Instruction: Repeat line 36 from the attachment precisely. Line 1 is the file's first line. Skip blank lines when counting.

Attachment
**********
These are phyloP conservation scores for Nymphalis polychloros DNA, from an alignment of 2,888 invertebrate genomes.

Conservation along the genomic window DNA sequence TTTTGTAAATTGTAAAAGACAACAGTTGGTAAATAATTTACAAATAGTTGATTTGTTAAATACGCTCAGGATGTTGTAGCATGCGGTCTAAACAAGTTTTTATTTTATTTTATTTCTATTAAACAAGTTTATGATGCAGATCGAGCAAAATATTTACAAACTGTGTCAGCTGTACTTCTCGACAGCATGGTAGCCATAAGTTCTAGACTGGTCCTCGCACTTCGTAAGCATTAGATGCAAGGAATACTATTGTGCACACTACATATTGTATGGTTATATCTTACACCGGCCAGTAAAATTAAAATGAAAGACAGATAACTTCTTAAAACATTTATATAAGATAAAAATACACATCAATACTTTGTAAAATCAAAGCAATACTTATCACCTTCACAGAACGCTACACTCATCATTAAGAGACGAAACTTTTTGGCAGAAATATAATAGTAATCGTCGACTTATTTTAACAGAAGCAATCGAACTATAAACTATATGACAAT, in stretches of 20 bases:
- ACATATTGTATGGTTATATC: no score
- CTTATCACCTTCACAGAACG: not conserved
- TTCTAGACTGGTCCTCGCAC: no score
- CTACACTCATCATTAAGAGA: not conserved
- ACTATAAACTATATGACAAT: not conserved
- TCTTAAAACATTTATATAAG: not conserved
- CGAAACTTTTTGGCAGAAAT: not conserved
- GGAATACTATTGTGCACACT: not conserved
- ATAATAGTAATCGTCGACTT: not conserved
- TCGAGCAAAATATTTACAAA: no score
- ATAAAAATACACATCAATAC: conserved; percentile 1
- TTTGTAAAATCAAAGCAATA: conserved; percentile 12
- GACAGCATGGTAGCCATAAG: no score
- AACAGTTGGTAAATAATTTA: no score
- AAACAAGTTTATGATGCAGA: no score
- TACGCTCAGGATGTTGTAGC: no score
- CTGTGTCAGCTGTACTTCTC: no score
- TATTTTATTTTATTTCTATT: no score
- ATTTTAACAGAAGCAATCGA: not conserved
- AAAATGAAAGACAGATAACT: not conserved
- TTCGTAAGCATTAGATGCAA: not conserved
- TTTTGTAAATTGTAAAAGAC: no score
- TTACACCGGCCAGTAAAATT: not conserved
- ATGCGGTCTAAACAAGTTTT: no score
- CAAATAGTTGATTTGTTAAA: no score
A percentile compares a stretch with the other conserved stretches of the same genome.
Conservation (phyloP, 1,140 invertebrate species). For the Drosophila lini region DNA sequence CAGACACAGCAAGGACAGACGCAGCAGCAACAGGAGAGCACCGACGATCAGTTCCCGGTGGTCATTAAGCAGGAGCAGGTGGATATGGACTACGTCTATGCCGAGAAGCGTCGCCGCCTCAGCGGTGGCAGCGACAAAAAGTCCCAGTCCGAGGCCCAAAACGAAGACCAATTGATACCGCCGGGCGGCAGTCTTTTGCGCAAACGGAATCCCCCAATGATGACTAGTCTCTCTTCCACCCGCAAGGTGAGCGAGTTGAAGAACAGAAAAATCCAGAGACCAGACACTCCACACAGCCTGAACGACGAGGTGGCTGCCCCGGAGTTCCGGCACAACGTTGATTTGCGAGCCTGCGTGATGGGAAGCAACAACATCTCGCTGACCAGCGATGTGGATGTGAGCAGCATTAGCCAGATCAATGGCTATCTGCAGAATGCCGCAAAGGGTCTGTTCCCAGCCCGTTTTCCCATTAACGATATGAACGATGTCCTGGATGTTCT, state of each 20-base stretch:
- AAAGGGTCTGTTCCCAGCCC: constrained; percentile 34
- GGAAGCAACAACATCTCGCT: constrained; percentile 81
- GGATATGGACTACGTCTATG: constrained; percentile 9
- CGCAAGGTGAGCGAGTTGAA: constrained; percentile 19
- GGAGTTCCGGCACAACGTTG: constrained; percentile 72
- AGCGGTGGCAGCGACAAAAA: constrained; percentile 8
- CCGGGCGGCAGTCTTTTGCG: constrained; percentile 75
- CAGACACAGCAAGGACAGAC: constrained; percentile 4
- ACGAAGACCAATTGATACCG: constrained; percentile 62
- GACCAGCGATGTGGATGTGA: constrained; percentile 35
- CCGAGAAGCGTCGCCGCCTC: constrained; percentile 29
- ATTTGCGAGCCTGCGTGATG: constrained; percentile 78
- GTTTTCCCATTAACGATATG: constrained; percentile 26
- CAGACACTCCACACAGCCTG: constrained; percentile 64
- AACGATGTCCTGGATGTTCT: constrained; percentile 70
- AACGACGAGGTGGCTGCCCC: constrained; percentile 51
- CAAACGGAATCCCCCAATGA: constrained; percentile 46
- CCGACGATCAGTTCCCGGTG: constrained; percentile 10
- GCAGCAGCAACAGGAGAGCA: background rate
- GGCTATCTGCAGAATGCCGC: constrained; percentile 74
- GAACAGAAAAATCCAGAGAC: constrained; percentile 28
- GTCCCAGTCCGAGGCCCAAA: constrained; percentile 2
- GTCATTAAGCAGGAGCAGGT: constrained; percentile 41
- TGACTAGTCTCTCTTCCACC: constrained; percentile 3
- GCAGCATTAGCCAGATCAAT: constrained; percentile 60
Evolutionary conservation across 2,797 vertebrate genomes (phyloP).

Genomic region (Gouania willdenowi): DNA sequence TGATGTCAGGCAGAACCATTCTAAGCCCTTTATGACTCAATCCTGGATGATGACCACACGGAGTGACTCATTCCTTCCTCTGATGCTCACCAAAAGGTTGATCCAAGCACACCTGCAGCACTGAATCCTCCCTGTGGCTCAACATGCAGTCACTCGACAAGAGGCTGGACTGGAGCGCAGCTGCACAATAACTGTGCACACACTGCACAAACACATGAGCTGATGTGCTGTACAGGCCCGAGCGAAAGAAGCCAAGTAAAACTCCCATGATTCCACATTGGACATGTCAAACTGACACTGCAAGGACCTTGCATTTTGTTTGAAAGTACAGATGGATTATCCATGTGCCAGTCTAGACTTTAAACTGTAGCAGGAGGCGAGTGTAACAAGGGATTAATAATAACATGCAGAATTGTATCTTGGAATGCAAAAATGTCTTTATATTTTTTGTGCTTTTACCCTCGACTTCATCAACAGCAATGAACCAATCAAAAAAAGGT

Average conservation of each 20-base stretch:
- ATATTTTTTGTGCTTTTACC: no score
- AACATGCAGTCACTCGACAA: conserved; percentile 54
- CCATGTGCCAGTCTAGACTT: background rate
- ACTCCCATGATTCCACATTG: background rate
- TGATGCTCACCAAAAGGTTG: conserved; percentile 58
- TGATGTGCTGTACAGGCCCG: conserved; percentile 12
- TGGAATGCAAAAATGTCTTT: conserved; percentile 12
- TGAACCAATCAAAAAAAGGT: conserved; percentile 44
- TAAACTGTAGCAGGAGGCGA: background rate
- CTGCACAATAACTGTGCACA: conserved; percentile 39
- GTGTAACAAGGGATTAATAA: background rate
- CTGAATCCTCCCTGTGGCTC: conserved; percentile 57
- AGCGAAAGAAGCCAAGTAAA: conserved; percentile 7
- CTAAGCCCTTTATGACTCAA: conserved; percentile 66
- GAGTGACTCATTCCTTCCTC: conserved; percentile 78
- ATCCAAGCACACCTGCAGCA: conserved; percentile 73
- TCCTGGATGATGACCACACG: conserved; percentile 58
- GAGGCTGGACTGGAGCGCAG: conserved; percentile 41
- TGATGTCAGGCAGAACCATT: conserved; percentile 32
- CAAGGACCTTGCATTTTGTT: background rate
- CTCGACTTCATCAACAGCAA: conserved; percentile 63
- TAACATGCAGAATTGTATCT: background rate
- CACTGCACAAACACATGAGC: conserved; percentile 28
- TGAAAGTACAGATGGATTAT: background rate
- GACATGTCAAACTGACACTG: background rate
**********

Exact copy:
- CCGGGCGGCAGTCTTTTGCG: constrained; percentile 75